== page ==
New England: Good Old Fun

At some point in one’s life, it is customary to take a cross-country road trip. Widely regarded as a “coming of age” experience, it appears that you cannot be considered a true American until you have gone through this literal rite of passage. Allow me to then point anyone gearing up for their own trek towards a less traditional trail than the commercialized Route 66. If you are looking for a different perspective and maybe don’t have as much time on your hands, I would highly recommend a good ol’ New England road trip.

Fade in on five 20-something year olds crammed into a Kia that I’d describe as cozy at its best, snug at its worse. Oh and our 6th passenger, a full-sized guitar. That first day leaving New Jersey, we headed towards the famous Lake George, the initial destination of our expedition. It is important to mention that New England has some very cheap rates for camping throughout its different states, and we took full advantage of this money-saving opportunity. Our first night was spent at a campsite near Lake George, roasting burgers and getting to know each other in the firelight. The next morning was spent exploring the town of Lake George itself, taking in the landscape and getting a feel of the local vibe. I would say that a couple of hours is sufficient, unless you also plan to swim, something that we declined to do in lieu of a much more adventurous option. We left Lake George (and my poor sunglasses) behind and drove on to a spot where we could kayak on the Hudson River. Given the time of day, there was no one else in the water and it felt like the entirety of the nature at hand belonged to us. The stream is much calmer than the Delaware and apart from the arm workout and a couple of overturned kayaking incidents, it was a remarkably peaceful experience.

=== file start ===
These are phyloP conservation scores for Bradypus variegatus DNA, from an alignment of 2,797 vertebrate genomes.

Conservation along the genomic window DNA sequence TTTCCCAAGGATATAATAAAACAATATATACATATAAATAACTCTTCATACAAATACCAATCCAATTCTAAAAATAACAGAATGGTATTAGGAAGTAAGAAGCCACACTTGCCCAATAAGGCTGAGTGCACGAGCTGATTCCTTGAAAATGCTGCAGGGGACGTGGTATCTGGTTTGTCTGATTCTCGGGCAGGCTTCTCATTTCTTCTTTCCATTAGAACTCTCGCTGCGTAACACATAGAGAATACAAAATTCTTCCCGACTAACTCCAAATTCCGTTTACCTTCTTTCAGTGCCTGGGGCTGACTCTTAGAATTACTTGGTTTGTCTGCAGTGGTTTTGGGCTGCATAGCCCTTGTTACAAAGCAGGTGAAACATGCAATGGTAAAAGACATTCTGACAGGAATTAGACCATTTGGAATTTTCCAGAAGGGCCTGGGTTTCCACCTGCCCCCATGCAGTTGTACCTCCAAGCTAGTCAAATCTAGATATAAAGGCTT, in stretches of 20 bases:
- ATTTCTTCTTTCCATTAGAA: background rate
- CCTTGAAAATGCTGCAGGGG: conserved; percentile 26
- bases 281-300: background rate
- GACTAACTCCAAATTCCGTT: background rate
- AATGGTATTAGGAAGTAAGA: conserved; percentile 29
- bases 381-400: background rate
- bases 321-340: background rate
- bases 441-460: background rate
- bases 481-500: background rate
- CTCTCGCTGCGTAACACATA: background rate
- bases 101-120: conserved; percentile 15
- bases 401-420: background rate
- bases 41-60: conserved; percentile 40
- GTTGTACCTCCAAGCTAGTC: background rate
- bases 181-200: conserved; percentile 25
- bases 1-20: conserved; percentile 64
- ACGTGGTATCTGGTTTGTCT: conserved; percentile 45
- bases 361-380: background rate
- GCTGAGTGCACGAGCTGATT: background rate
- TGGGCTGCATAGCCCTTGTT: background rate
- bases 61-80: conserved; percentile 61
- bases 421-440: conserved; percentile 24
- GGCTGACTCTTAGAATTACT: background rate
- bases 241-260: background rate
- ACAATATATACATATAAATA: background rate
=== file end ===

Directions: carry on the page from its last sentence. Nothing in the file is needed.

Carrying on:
I took the wheel for the next part of the drive towards our next stop: Burlington, Vermont. Little did we know that the route we chose required us to take a ferry from the state of New York to Vermont! Although confused at first, none of us were too upset by this phenomenon. We brought out our various guitars, ukuleles and harmonicas and serenaded (subjected) the rest of the ferry-goers with our musical stylings. We got to Vermont and checked into our rather cheap (yet with an indoor pool) motel and got ready for a night out on the town. The one main street in Burlington is Church St and there you can find anything to please your heart’s desire. We went for the bars and were not disappointed with the lively, open, and very mountain-y demeanor of each establishment we went to. Between a karaoke bar, a frat bar, and a bar with live music, the night would easily be chalked up as a success. The following day was much less packed than the previous, with a leisurely shopping and wandering goal set in everyone’s minds. We even stopped in at the Magic Hat brewery to sample beer and soak up some local claim to fame. Evening and the sunset was welcomed in on the beach of Lake Champlain with a couple of local friends and the night was then spent, yes you guessed it, camping! This was a very rough night of outside living simply because it rained almost the entire time but we managed, and we saved money. We hiked a trail in the Green Mountains in the morning and then headed of to our next point of interest.